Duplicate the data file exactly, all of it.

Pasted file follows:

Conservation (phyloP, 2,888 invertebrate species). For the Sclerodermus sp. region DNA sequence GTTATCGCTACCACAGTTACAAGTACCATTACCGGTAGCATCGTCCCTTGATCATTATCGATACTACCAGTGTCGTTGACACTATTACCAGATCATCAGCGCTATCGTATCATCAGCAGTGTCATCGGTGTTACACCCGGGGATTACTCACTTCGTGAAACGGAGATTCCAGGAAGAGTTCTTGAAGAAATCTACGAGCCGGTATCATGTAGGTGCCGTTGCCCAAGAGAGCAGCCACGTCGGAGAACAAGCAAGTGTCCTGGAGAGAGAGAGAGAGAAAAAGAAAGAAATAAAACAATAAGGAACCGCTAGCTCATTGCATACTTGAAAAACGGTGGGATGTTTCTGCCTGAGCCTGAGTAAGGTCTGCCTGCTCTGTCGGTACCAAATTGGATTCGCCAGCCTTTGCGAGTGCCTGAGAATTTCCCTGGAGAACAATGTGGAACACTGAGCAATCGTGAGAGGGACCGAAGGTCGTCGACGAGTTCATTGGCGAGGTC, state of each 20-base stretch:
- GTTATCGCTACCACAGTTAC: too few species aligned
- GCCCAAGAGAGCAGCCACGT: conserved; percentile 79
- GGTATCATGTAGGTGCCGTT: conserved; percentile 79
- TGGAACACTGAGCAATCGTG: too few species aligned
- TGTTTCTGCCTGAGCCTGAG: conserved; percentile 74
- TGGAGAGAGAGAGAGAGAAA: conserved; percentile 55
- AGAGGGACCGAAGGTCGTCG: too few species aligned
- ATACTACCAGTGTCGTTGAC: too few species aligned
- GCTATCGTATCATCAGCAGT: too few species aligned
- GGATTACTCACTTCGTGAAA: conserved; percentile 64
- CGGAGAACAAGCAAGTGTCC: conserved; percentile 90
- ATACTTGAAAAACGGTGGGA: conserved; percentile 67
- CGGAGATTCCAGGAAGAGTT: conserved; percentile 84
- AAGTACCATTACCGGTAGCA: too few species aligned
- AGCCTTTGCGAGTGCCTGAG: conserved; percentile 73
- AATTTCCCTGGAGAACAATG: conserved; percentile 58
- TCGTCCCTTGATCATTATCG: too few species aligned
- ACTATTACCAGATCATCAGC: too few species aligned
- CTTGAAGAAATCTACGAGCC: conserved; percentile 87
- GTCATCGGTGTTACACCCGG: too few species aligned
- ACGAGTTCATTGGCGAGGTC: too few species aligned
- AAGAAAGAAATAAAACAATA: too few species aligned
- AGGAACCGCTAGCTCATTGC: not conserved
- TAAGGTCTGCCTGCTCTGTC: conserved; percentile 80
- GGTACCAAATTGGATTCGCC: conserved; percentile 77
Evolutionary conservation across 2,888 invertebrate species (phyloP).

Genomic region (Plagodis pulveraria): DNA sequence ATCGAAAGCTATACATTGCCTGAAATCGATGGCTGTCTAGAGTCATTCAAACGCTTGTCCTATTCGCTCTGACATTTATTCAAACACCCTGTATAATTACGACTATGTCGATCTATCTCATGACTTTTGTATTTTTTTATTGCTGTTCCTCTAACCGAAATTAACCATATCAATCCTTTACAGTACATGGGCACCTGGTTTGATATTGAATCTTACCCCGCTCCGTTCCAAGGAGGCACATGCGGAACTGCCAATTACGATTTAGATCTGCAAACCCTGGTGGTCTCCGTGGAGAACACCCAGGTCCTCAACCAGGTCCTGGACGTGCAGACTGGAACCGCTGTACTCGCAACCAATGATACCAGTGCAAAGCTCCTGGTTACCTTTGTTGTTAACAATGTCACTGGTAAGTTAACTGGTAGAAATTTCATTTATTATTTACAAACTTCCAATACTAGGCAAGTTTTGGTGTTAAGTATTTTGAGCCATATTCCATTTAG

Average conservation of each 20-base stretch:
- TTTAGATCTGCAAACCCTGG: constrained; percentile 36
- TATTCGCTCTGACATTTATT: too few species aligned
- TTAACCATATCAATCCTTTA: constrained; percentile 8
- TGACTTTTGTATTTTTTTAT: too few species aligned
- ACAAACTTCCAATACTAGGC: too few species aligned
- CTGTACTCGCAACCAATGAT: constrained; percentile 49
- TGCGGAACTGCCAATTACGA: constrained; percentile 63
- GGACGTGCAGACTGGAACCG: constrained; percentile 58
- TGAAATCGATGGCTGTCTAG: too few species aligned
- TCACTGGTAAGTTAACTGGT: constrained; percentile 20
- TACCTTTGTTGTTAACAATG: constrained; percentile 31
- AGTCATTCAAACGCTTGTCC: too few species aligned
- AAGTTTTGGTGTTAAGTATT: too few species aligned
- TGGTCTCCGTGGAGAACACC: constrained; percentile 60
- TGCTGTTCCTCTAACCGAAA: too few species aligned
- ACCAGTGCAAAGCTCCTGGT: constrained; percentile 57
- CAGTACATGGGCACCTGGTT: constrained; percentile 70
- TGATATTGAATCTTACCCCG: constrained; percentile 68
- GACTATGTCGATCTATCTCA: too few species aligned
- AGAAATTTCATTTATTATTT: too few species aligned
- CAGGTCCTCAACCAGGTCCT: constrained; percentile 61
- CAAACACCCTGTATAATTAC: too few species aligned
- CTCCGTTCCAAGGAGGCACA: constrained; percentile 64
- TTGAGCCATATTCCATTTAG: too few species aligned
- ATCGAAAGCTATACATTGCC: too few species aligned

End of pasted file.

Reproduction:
Conservation (phyloP, 2,888 invertebrate species). For the Sclerodermus sp. region DNA sequence GTTATCGCTACCACAGTTACAAGTACCATTACCGGTAGCATCGTCCCTTGATCATTATCGATACTACCAGTGTCGTTGACACTATTACCAGATCATCAGCGCTATCGTATCATCAGCAGTGTCATCGGTGTTACACCCGGGGATTACTCACTTCGTGAAACGGAGATTCCAGGAAGAGTTCTTGAAGAAATCTACGAGCCGGTATCATGTAGGTGCCGTTGCCCAAGAGAGCAGCCACGTCGGAGAACAAGCAAGTGTCCTGGAGAGAGAGAGAGAGAAAAAGAAAGAAATAAAACAATAAGGAACCGCTAGCTCATTGCATACTTGAAAAACGGTGGGATGTTTCTGCCTGAGCCTGAGTAAGGTCTGCCTGCTCTGTCGGTACCAAATTGGATTCGCCAGCCTTTGCGAGTGCCTGAGAATTTCCCTGGAGAACAATGTGGAACACTGAGCAATCGTGAGAGGGACCGAAGGTCGTCGACGAGTTCATTGGCGAGGTC, state of each 20-base stretch:
- GTTATCGCTACCACAGTTAC: too few species aligned
- GCCCAAGAGAGCAGCCACGT: conserved; percentile 79
- GGTATCATGTAGGTGCCGTT: conserved; percentile 79
- TGGAACACTGAGCAATCGTG: too few species aligned
- TGTTTCTGCCTGAGCCTGAG: conserved; percentile 74
- TGGAGAGAGAGAGAGAGAAA: conserved; percentile 55
- AGAGGGACCGAAGGTCGTCG: too few species aligned
- ATACTACCAGTGTCGTTGAC: too few species aligned
- GCTATCGTATCATCAGCAGT: too few species aligned
- GGATTACTCACTTCGTGAAA: conserved; percentile 64
- CGGAGAACAAGCAAGTGTCC: conserved; percentile 90
- ATACTTGAAAAACGGTGGGA: conserved; percentile 67
- CGGAGATTCCAGGAAGAGTT: conserved; percentile 84
- AAGTACCATTACCGGTAGCA: too few species aligned
- AGCCTTTGCGAGTGCCTGAG: conserved; percentile 73
- AATTTCCCTGGAGAACAATG: conserved; percentile 58
- TCGTCCCTTGATCATTATCG: too few species aligned
- ACTATTACCAGATCATCAGC: too few species aligned
- CTTGAAGAAATCTACGAGCC: conserved; percentile 87
- GTCATCGGTGTTACACCCGG: too few species aligned
- ACGAGTTCATTGGCGAGGTC: too few species aligned
- AAGAAAGAAATAAAACAATA: too few species aligned
- AGGAACCGCTAGCTCATTGC: not conserved
- TAAGGTCTGCCTGCTCTGTC: conserved; percentile 80
- GGTACCAAATTGGATTCGCC: conserved; percentile 77
Evolutionary conservation across 2,888 invertebrate species (phyloP).

Genomic region (Plagodis pulveraria): DNA sequence ATCGAAAGCTATACATTGCCTGAAATCGATGGCTGTCTAGAGTCATTCAAACGCTTGTCCTATTCGCTCTGACATTTATTCAAACACCCTGTATAATTACGACTATGTCGATCTATCTCATGACTTTTGTATTTTTTTATTGCTGTTCCTCTAACCGAAATTAACCATATCAATCCTTTACAGTACATGGGCACCTGGTTTGATATTGAATCTTACCCCGCTCCGTTCCAAGGAGGCACATGCGGAACTGCCAATTACGATTTAGATCTGCAAACCCTGGTGGTCTCCGTGGAGAACACCCAGGTCCTCAACCAGGTCCTGGACGTGCAGACTGGAACCGCTGTACTCGCAACCAATGATACCAGTGCAAAGCTCCTGGTTACCTTTGTTGTTAACAATGTCACTGGTAAGTTAACTGGTAGAAATTTCATTTATTATTTACAAACTTCCAATACTAGGCAAGTTTTGGTGTTAAGTATTTTGAGCCATATTCCATTTAG

Average conservation of each 20-base stretch:
- TTTAGATCTGCAAACCCTGG: constrained; percentile 36
- TATTCGCTCTGACATTTATT: too few species aligned
- TTAACCATATCAATCCTTTA: constrained; percentile 8
- TGACTTTTGTATTTTTTTAT: too few species aligned
- ACAAACTTCCAATACTAGGC: too few species aligned
- CTGTACTCGCAACCAATGAT: constrained; percentile 49
- TGCGGAACTGCCAATTACGA: constrained; percentile 63
- GGACGTGCAGACTGGAACCG: constrained; percentile 58
- TGAAATCGATGGCTGTCTAG: too few species aligned
- TCACTGGTAAGTTAACTGGT: constrained; percentile 20
- TACCTTTGTTGTTAACAATG: constrained; percentile 31
- AGTCATTCAAACGCTTGTCC: too few species aligned
- AAGTTTTGGTGTTAAGTATT: too few species aligned
- TGGTCTCCGTGGAGAACACC: constrained; percentile 60
- TGCTGTTCCTCTAACCGAAA: too few species aligned
- ACCAGTGCAAAGCTCCTGGT: constrained; percentile 57
- CAGTACATGGGCACCTGGTT: constrained; percentile 70
- TGATATTGAATCTTACCCCG: constrained; percentile 68
- GACTATGTCGATCTATCTCA: too few species aligned
- AGAAATTTCATTTATTATTT: too few species aligned
- CAGGTCCTCAACCAGGTCCT: constrained; percentile 61
- CAAACACCCTGTATAATTAC: too few species aligned
- CTCCGTTCCAAGGAGGCACA: constrained; percentile 64
- TTGAGCCATATTCCATTTAG: too few species aligned
- ATCGAAAGCTATACATTGCC: too few species aligned